The data analytics solution needs to connect to your live data — as it is and where it is, of any size and any type — and let the engineer interact with it. Your engineers are free to traverse the system, ask questions on the fly and layer multiple data sources on top of each other in a single view, even when many historians are involved. All work is captured for future use and reference, so your engineers don’t have to start all over again if their original question doesn’t prove out.

The right solution should allow your engineers and scientists to work as fast as they can think.

Engineers typically look at data for a specific reason. For example, because an alarm went off in a system, or someone has asked a question or they need to generate a report. Traditional analysis tools often require specialized skills or syntax, so these tasks can be difficult and time-consuming — and the tools are typically only mastered by a few people within an organization.

Beyond the struggles of individual users, few tools are built around collaboration and organizational knowledge capture. When one user cleanses data for a project or creates context and relationships among data sources, that analysis and information is often lost, with no way for other users to discover or leverage it.

Advanced data analytics solutions should be flexible enough to support both real-time collaboration and existing workflows. Engineers should be able to interact with tools spontaneously, as quickly as they can create tasks or devise hypotheses. Their work results should also be iterative and distributed so it can inform others with a whole greater than the sum of the parts.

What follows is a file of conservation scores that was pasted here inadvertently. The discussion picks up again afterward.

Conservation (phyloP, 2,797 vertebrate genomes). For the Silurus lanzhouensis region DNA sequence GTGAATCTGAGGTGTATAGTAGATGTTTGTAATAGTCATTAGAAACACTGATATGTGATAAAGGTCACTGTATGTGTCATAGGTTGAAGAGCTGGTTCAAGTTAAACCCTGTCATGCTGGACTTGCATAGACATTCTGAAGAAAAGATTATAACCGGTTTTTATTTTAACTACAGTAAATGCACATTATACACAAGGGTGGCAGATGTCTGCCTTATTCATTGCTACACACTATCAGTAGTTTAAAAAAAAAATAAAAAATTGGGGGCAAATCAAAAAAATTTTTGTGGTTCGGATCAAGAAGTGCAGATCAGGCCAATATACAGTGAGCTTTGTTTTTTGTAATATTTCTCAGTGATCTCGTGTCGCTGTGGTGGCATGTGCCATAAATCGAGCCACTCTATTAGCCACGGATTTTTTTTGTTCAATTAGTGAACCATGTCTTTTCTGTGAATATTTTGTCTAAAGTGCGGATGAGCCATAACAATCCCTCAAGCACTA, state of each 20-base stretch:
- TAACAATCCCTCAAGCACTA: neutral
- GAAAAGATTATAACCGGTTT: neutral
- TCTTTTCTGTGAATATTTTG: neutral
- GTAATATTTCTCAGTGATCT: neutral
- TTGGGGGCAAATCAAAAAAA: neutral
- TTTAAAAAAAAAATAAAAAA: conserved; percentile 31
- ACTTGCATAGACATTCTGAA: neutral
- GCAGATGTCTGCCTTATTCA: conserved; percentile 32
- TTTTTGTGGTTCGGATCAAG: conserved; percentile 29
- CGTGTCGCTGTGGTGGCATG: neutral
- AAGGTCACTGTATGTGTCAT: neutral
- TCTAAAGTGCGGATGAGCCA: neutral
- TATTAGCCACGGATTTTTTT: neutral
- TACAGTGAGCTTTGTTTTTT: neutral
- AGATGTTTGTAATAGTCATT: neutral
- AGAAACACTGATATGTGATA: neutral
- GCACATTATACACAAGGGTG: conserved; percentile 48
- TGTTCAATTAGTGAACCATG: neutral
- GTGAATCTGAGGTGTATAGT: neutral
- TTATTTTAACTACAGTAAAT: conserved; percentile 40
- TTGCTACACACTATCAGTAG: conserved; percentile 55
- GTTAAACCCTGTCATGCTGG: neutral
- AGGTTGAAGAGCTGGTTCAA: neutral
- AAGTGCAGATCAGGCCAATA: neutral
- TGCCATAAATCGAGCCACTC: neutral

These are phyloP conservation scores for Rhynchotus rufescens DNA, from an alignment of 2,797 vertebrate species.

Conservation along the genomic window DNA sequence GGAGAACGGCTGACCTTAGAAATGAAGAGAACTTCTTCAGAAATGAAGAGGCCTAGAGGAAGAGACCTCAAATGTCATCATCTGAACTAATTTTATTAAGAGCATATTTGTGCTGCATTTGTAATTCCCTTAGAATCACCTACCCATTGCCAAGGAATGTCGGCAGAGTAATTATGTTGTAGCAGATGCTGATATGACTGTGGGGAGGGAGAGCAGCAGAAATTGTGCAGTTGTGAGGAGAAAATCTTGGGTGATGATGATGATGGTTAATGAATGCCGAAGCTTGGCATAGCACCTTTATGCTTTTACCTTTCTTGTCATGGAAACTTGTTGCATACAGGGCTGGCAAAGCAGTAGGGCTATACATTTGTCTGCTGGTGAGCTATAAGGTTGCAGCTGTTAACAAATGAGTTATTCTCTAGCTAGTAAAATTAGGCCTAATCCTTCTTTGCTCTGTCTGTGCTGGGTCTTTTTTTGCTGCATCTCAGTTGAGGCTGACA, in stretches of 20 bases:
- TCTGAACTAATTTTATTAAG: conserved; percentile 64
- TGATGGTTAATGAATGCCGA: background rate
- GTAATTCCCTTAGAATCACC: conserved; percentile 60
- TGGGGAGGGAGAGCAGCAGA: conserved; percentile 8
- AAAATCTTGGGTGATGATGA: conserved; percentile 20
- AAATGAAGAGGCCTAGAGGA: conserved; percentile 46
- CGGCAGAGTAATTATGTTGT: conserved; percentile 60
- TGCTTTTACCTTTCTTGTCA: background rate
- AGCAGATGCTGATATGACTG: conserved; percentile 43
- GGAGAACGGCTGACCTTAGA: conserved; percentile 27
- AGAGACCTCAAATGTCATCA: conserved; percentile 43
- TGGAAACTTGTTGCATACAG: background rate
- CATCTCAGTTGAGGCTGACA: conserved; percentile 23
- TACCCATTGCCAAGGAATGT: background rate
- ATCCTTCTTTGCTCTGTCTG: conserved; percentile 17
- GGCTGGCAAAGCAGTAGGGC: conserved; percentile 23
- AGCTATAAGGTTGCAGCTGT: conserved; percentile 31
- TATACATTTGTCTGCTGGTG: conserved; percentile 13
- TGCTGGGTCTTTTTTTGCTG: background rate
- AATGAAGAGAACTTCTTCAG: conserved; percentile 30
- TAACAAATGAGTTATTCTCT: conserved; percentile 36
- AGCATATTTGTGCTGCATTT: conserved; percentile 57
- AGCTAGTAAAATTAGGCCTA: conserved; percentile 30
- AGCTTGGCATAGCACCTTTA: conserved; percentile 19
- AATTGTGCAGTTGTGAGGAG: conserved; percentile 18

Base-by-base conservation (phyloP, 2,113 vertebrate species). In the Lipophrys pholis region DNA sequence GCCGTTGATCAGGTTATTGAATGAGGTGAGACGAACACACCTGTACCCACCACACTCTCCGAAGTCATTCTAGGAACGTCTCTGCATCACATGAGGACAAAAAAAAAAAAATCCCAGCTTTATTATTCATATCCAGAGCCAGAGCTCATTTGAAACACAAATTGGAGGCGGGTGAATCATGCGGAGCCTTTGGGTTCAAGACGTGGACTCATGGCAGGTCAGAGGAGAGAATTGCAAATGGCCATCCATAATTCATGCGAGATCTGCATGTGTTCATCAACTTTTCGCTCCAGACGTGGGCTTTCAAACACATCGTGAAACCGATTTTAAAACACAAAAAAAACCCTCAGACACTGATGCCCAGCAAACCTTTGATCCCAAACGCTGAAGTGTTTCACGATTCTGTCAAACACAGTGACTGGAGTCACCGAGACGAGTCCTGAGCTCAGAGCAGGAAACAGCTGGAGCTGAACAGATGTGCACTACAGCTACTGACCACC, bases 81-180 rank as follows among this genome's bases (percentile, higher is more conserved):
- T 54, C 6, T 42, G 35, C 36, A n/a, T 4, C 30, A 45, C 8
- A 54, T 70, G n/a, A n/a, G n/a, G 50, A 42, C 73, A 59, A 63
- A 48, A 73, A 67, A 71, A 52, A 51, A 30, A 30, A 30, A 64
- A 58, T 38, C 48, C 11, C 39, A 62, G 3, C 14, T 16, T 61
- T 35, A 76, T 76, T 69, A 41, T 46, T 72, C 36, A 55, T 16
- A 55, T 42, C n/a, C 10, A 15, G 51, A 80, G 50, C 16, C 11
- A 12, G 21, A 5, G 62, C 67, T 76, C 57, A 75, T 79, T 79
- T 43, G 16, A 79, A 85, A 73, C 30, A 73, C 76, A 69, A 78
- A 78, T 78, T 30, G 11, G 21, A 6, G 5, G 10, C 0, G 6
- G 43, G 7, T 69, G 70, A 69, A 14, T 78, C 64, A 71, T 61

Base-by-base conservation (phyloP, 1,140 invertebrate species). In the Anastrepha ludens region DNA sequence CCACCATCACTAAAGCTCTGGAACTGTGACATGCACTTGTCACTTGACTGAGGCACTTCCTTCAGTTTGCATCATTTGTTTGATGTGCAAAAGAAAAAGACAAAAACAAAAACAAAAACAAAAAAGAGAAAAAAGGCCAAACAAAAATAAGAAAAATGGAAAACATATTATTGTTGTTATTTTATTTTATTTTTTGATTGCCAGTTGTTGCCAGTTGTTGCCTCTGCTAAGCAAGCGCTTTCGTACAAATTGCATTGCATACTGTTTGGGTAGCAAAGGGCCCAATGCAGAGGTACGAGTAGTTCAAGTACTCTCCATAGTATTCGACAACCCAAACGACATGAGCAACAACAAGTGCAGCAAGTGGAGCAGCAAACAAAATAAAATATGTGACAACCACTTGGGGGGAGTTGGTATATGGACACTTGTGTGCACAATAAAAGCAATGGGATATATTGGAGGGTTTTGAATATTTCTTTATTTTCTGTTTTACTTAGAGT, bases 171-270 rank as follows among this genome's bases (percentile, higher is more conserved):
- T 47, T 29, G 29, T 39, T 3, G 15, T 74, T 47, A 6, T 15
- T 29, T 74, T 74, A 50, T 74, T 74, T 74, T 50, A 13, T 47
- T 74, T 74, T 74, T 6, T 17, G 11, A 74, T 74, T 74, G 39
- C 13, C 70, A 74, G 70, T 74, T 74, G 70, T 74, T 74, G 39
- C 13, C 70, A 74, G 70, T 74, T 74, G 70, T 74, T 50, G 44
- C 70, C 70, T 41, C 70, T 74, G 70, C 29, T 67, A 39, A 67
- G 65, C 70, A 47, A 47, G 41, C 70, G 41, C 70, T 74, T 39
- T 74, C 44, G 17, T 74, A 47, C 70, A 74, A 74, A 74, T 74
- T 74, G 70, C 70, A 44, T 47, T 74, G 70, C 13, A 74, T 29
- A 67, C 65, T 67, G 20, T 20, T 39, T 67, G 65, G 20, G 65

The data analytics solution’s interface for front-line engineers needs to provide a fluid, visual and pleasant user experience — similar to other modern web-based applications. Searching, saving and sharing must be easy and intuitive — even from browsers and mobile devices — and reports should be able to be generated in minutes, not days.

Collaboration tools need to provide a central place where all your front-line employees can work together to leverage each other’s expertise and work. For example, one person might know a certain set of process data really well, and they know how to clean and transform that data, while another person might know the ERP system really well, and another might be an expert with your maintenance system. With the right data analytics solution, they can work together, easily and confidently, simultaneously or asynchronously, across teams and geographic locations. All work is captured and saved automatically, and this leads to a powerful, multiplicative effect on productivity and user empowerment as more expertise, knowledge and context are injected into the data analytics system over time.

The large and growing gap between data and insight in life sciences organizations will only start closing when data analytics vendors start putting the process engineer and analyst, by whatever title, at the center of the picture. These engineers have the expertise, ability and incentive to ask the right questions and take advantage of insights generated by the answers.

With the right data analytics solution, these engineers, analysts and experts can quickly bridge the gap between data and insight. This will make difficult problems easy, and impossible problems solvable. The result is faster insights leading to better yields, margins, quality and safety outcomes.

About the Author

Michael Risse | Vice President & CMO